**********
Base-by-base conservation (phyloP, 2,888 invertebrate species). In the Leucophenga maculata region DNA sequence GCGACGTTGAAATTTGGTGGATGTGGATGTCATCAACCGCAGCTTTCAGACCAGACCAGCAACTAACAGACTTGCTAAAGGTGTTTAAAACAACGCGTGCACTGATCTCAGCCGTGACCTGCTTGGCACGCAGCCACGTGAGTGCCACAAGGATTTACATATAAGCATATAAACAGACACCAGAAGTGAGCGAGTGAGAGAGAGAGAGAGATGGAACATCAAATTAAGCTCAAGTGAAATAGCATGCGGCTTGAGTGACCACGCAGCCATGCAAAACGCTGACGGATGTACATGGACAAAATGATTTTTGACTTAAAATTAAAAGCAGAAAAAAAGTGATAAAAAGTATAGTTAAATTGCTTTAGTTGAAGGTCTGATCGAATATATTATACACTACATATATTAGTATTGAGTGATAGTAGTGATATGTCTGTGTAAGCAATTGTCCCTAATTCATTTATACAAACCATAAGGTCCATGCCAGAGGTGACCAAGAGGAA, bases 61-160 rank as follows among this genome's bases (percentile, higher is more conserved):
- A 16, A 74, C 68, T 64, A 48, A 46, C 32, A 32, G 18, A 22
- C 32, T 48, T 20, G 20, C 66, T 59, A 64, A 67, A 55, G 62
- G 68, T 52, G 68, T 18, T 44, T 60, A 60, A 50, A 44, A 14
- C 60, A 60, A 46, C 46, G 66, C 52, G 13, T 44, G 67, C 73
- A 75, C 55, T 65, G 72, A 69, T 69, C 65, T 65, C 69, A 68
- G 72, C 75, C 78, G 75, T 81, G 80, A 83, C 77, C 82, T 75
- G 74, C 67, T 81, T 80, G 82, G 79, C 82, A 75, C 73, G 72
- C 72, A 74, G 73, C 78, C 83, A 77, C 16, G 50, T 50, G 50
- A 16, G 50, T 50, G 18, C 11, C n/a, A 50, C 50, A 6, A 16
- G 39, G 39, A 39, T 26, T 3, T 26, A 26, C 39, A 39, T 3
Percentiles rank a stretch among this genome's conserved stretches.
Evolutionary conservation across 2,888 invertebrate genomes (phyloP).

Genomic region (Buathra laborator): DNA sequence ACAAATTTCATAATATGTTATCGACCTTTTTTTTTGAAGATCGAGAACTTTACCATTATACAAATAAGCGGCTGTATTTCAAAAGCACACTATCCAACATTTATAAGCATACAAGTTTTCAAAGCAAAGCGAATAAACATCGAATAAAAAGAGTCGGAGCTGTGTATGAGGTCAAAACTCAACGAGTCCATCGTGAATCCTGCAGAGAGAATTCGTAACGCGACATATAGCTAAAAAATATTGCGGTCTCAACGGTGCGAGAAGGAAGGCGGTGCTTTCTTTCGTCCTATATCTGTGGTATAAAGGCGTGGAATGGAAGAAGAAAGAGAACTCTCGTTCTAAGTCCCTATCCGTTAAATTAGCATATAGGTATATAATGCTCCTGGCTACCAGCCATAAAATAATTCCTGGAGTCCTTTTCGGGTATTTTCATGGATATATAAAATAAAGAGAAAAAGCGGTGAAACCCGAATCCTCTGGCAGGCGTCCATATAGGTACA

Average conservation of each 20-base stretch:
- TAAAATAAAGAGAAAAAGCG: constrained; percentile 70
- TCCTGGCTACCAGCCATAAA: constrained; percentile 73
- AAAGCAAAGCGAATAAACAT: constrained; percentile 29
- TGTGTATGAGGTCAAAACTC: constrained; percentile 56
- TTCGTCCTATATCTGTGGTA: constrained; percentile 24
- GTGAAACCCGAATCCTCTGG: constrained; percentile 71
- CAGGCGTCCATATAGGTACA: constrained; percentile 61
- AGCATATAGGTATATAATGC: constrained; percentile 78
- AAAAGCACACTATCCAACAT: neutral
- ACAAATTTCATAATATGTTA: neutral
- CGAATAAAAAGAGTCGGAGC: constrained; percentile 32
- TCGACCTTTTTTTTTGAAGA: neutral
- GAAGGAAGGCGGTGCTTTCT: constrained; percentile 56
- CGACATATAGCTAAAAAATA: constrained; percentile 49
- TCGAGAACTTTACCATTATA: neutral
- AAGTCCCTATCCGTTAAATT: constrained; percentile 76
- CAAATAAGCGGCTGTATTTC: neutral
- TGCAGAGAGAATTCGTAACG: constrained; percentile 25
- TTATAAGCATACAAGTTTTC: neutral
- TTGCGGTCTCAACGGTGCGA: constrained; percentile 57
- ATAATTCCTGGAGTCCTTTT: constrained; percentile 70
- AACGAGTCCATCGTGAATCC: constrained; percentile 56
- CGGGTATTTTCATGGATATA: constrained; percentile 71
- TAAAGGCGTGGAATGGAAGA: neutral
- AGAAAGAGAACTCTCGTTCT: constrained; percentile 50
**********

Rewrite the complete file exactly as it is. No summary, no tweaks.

Base-by-base conservation (phyloP, 2,888 invertebrate species). In the Leucophenga maculata region DNA sequence GCGACGTTGAAATTTGGTGGATGTGGATGTCATCAACCGCAGCTTTCAGACCAGACCAGCAACTAACAGACTTGCTAAAGGTGTTTAAAACAACGCGTGCACTGATCTCAGCCGTGACCTGCTTGGCACGCAGCCACGTGAGTGCCACAAGGATTTACATATAAGCATATAAACAGACACCAGAAGTGAGCGAGTGAGAGAGAGAGAGAGATGGAACATCAAATTAAGCTCAAGTGAAATAGCATGCGGCTTGAGTGACCACGCAGCCATGCAAAACGCTGACGGATGTACATGGACAAAATGATTTTTGACTTAAAATTAAAAGCAGAAAAAAAGTGATAAAAAGTATAGTTAAATTGCTTTAGTTGAAGGTCTGATCGAATATATTATACACTACATATATTAGTATTGAGTGATAGTAGTGATATGTCTGTGTAAGCAATTGTCCCTAATTCATTTATACAAACCATAAGGTCCATGCCAGAGGTGACCAAGAGGAA, bases 61-160 rank as follows among this genome's bases (percentile, higher is more conserved):
- A 16, A 74, C 68, T 64, A 48, A 46, C 32, A 32, G 18, A 22
- C 32, T 48, T 20, G 20, C 66, T 59, A 64, A 67, A 55, G 62
- G 68, T 52, G 68, T 18, T 44, T 60, A 60, A 50, A 44, A 14
- C 60, A 60, A 46, C 46, G 66, C 52, G 13, T 44, G 67, C 73
- A 75, C 55, T 65, G 72, A 69, T 69, C 65, T 65, C 69, A 68
- G 72, C 75, C 78, G 75, T 81, G 80, A 83, C 77, C 82, T 75
- G 74, C 67, T 81, T 80, G 82, G 79, C 82, A 75, C 73, G 72
- C 72, A 74, G 73, C 78, C 83, A 77, C 16, G 50, T 50, G 50
- A 16, G 50, T 50, G 18, C 11, C n/a, A 50, C 50, A 6, A 16
- G 39, G 39, A 39, T 26, T 3, T 26, A 26, C 39, A 39, T 3
Percentiles rank a stretch among this genome's conserved stretches.
Evolutionary conservation across 2,888 invertebrate genomes (phyloP).

Genomic region (Buathra laborator): DNA sequence ACAAATTTCATAATATGTTATCGACCTTTTTTTTTGAAGATCGAGAACTTTACCATTATACAAATAAGCGGCTGTATTTCAAAAGCACACTATCCAACATTTATAAGCATACAAGTTTTCAAAGCAAAGCGAATAAACATCGAATAAAAAGAGTCGGAGCTGTGTATGAGGTCAAAACTCAACGAGTCCATCGTGAATCCTGCAGAGAGAATTCGTAACGCGACATATAGCTAAAAAATATTGCGGTCTCAACGGTGCGAGAAGGAAGGCGGTGCTTTCTTTCGTCCTATATCTGTGGTATAAAGGCGTGGAATGGAAGAAGAAAGAGAACTCTCGTTCTAAGTCCCTATCCGTTAAATTAGCATATAGGTATATAATGCTCCTGGCTACCAGCCATAAAATAATTCCTGGAGTCCTTTTCGGGTATTTTCATGGATATATAAAATAAAGAGAAAAAGCGGTGAAACCCGAATCCTCTGGCAGGCGTCCATATAGGTACA

Average conservation of each 20-base stretch:
- TAAAATAAAGAGAAAAAGCG: constrained; percentile 70
- TCCTGGCTACCAGCCATAAA: constrained; percentile 73
- AAAGCAAAGCGAATAAACAT: constrained; percentile 29
- TGTGTATGAGGTCAAAACTC: constrained; percentile 56
- TTCGTCCTATATCTGTGGTA: constrained; percentile 24
- GTGAAACCCGAATCCTCTGG: constrained; percentile 71
- CAGGCGTCCATATAGGTACA: constrained; percentile 61
- AGCATATAGGTATATAATGC: constrained; percentile 78
- AAAAGCACACTATCCAACAT: neutral
- ACAAATTTCATAATATGTTA: neutral
- CGAATAAAAAGAGTCGGAGC: constrained; percentile 32
- TCGACCTTTTTTTTTGAAGA: neutral
- GAAGGAAGGCGGTGCTTTCT: constrained; percentile 56
- CGACATATAGCTAAAAAATA: constrained; percentile 49
- TCGAGAACTTTACCATTATA: neutral
- AAGTCCCTATCCGTTAAATT: constrained; percentile 76
- CAAATAAGCGGCTGTATTTC: neutral
- TGCAGAGAGAATTCGTAACG: constrained; percentile 25
- TTATAAGCATACAAGTTTTC: neutral
- TTGCGGTCTCAACGGTGCGA: constrained; percentile 57
- ATAATTCCTGGAGTCCTTTT: constrained; percentile 70
- AACGAGTCCATCGTGAATCC: constrained; percentile 56
- CGGGTATTTTCATGGATATA: constrained; percentile 71
- TAAAGGCGTGGAATGGAAGA: neutral
- AGAAAGAGAACTCTCGTTCT: constrained; percentile 50